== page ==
Speaker to Discuss Clandestine Border Crossing between Mexico and Arizona
University of Michigan’s Jason De León to speak at The College of Wooster on Jan. 29
WOOSTER, Ohio — Jason De León, professor of anthropology at the University of Michigan, will present "Undocumented: Living and Dying on the Migrant Trail in the Sonoran Desert of Arizona" on Thursday, Jan. 29, at The College of Wooster. The lecture, which is free and open to the public, will be held in Lean Lecture Room of Wishart Hall (303 E. University St.), beginning at 7:30 p.m. A reception will follow the event.
De León will talk about the United States' immigration enforcement strategy along the southern border in the mid-1990s, which was known as "Prevention through Deterrence." This strategy increased security in unauthorized crossing areas surrounding urban ports of entry in an attempt to shift undocumented migration toward remote border regions, such as the Sonoran Desert of Arizona, where security is not as intense but crossing conditions are more difficult, according to De León.
Since 2009, De León has directed the Undocumented Migration Project, a long-term anthropological analysis of clandestine border crossings between Northern Mexico and Southern Arizona that uses a combination of ethnographic, archaeological, and forensic research to understand this violent social process.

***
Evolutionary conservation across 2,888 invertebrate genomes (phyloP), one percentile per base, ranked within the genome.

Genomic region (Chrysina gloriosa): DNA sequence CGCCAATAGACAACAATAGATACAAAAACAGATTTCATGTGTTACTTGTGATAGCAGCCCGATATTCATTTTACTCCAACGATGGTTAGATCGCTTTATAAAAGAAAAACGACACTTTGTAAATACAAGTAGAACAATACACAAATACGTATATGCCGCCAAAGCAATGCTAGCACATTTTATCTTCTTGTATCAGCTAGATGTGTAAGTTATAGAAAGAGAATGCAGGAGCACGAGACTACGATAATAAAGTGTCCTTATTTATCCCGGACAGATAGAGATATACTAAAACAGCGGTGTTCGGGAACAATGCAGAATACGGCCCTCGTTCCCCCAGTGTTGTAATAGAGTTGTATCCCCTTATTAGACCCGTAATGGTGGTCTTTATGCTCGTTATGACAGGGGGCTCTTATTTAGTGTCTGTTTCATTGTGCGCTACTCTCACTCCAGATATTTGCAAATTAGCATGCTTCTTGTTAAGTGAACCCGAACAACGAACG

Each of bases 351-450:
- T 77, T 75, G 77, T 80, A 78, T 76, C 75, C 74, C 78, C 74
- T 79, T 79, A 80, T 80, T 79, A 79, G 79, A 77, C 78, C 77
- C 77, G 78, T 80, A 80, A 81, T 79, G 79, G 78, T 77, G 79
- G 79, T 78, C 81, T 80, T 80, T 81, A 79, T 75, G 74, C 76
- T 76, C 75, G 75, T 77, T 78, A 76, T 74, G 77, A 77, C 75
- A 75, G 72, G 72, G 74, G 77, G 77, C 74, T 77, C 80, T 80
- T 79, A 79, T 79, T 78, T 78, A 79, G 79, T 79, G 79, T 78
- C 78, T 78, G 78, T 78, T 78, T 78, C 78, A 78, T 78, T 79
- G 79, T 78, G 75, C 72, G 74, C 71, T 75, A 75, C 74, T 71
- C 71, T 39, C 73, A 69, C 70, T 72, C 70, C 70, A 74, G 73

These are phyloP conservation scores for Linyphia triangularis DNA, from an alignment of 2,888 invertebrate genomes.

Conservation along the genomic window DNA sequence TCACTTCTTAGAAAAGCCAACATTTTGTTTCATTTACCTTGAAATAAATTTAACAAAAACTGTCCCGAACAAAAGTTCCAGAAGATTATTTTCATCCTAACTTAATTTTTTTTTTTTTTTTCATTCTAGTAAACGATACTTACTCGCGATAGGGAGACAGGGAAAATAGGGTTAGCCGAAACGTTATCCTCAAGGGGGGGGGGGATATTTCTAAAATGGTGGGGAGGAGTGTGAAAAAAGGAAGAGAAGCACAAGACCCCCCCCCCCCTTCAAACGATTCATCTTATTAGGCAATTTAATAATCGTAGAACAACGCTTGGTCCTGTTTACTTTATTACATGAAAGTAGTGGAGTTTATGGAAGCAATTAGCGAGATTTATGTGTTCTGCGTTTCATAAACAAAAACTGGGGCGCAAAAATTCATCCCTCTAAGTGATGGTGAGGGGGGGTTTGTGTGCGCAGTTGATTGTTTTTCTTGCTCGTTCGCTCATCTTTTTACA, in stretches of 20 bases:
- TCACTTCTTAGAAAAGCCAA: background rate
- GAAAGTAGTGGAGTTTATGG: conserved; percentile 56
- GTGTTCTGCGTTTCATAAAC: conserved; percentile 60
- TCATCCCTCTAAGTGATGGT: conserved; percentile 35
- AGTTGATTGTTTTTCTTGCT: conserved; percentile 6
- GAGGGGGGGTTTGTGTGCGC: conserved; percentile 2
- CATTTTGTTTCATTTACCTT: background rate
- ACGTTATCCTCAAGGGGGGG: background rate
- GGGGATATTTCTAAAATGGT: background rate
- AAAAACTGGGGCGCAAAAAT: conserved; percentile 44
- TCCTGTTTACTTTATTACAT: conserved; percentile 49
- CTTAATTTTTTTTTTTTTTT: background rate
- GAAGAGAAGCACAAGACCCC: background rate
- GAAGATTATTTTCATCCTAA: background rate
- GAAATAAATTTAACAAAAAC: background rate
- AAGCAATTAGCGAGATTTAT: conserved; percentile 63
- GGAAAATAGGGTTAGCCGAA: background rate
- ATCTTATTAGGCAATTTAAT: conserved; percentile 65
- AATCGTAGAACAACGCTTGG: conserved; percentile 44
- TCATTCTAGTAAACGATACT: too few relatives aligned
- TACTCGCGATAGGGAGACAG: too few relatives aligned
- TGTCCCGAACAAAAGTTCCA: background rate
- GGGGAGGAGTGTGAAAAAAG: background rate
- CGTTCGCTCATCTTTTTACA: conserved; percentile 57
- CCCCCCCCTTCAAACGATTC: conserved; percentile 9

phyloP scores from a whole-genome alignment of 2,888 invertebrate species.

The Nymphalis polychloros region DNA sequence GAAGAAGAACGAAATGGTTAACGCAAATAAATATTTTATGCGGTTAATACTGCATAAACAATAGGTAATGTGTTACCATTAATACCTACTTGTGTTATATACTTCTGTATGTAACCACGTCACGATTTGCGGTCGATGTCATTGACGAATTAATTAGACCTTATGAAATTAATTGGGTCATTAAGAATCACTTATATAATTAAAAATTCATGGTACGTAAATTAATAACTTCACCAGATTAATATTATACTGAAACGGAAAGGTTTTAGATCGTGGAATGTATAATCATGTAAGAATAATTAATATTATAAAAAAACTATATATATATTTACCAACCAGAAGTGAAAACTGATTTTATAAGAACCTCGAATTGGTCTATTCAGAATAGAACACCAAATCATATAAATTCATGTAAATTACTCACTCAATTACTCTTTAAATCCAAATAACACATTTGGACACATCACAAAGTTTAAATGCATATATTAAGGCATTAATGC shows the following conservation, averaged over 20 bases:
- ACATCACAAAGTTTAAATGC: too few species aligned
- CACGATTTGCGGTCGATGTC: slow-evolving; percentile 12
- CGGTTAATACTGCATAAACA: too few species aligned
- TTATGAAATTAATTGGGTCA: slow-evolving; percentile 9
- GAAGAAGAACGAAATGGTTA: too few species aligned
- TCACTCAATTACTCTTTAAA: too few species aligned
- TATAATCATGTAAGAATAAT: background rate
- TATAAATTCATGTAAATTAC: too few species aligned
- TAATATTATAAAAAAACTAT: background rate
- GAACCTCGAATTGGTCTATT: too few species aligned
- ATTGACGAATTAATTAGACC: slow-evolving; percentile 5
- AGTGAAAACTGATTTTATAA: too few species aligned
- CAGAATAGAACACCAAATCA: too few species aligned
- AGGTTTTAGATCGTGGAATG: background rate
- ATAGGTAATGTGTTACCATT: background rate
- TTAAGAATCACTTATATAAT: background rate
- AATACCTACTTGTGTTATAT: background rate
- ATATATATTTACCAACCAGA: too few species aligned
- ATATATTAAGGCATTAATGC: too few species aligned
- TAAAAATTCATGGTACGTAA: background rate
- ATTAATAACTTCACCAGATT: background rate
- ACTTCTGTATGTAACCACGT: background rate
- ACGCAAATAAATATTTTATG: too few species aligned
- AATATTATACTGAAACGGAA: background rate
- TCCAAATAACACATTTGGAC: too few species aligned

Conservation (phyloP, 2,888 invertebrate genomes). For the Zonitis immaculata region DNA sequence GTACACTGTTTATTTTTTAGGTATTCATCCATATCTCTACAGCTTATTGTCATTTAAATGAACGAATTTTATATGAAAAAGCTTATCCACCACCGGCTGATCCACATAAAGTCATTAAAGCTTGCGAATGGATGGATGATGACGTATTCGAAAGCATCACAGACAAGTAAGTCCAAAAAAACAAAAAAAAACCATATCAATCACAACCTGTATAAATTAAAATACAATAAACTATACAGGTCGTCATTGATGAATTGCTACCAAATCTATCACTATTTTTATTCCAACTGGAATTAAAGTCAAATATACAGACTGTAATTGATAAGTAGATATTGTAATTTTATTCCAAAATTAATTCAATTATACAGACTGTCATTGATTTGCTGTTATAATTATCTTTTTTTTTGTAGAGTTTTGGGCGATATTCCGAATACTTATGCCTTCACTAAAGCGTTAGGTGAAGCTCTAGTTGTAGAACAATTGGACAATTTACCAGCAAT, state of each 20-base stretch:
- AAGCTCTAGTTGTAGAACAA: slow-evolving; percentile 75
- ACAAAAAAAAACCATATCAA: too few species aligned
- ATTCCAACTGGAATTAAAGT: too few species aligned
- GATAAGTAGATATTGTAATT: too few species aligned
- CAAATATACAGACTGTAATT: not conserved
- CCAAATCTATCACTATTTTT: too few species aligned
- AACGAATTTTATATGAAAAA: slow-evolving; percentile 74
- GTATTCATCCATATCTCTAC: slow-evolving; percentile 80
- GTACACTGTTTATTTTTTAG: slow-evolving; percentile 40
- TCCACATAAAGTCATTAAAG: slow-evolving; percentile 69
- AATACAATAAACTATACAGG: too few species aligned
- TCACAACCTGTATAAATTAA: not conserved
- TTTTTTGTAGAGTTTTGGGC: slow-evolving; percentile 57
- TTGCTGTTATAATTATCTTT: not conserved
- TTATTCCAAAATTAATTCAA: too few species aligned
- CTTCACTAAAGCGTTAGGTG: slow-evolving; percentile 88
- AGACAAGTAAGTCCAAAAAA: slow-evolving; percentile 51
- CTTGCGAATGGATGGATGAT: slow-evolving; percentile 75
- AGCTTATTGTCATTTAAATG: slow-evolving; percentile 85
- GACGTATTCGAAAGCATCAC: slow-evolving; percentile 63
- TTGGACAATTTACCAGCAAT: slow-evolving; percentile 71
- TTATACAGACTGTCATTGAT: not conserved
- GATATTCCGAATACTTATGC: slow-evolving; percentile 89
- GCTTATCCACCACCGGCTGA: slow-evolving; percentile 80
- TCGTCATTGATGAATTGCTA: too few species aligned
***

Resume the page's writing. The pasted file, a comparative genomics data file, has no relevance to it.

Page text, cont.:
"In this presentation, I will outline my current project, which draws on theories of materiality, non-human actors, and taphonomy," he said. "This will help to improve our understanding of how people prepare for crossings, the diverse ways that migrants experience the desert, and what migrant deaths and the post-mortem lives of their corpses can tell us about immigration enforcement and state-crafted violence."
De León's lecture is sponsored by the Archaeology Student Colloquium, the Program in Archaeology, the Local Society of the Archaeological Institute of America, the Cultural Events Committee, and the local chapter of Lambda Alpha National Honor Society in Anthropology. Additional information is available by phone (330-263-2474) or e-mail.